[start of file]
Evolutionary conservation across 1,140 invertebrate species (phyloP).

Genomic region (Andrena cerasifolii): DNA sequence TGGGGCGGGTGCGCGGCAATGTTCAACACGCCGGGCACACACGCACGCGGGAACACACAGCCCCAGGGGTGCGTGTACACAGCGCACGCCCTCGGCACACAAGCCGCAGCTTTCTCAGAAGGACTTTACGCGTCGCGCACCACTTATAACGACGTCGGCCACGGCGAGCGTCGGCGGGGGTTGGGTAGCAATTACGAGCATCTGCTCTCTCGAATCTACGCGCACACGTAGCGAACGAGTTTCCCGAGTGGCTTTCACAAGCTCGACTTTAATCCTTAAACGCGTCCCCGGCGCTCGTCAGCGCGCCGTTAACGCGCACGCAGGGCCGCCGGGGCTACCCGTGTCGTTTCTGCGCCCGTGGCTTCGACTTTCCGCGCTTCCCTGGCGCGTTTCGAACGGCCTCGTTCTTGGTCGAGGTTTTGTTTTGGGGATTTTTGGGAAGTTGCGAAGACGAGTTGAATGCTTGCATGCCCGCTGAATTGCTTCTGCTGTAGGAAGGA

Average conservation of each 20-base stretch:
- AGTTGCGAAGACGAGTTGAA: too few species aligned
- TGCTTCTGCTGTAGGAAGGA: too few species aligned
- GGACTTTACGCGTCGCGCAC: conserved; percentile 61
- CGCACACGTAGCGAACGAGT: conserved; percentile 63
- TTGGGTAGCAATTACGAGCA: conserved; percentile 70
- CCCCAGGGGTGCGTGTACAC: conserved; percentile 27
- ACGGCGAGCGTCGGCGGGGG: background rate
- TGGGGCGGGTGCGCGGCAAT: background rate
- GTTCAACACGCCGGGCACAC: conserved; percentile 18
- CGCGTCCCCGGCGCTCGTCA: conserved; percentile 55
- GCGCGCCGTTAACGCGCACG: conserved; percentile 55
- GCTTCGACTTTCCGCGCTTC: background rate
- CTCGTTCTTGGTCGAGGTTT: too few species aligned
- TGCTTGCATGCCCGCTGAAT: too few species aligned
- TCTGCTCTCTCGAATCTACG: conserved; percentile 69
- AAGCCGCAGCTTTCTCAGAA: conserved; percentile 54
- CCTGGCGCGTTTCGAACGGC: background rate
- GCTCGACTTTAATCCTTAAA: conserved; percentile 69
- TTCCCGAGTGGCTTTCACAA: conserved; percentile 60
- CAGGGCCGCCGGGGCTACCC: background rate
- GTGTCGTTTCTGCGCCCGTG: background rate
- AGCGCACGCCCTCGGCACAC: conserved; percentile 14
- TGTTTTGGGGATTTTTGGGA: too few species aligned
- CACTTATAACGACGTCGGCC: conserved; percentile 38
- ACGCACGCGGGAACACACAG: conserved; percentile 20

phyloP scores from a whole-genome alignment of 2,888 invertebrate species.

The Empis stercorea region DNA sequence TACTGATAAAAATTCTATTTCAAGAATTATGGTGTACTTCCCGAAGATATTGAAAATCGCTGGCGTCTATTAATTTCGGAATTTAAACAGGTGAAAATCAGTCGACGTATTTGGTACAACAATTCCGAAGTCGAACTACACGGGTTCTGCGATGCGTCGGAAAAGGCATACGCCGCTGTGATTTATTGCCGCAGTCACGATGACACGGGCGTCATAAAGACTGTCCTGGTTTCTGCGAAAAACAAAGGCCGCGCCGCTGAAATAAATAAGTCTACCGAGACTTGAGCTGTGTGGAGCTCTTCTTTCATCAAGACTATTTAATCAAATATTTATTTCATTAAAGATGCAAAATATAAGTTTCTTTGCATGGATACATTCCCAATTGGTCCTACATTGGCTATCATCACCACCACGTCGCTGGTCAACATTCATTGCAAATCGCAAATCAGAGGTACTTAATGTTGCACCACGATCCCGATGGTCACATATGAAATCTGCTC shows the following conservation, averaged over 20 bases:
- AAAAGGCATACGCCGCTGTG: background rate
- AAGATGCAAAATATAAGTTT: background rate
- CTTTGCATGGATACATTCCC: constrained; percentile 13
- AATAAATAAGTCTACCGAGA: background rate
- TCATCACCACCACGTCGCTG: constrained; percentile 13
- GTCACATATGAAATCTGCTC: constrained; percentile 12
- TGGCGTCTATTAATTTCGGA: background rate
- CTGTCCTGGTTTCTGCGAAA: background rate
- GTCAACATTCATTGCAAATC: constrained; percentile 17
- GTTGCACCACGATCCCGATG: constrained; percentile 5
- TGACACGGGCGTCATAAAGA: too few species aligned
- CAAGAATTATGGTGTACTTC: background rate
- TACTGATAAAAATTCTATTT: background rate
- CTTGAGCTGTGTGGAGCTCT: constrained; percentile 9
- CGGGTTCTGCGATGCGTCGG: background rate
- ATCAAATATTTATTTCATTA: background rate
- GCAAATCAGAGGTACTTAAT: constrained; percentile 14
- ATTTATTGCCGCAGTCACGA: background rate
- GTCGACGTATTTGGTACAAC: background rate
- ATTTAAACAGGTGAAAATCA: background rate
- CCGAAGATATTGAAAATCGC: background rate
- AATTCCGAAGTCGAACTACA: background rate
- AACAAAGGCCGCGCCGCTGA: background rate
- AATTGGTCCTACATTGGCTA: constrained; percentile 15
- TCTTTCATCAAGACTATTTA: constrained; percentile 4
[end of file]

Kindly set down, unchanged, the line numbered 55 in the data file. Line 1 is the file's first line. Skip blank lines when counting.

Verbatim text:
- TCTTTCATCAAGACTATTTA: constrained; percentile 4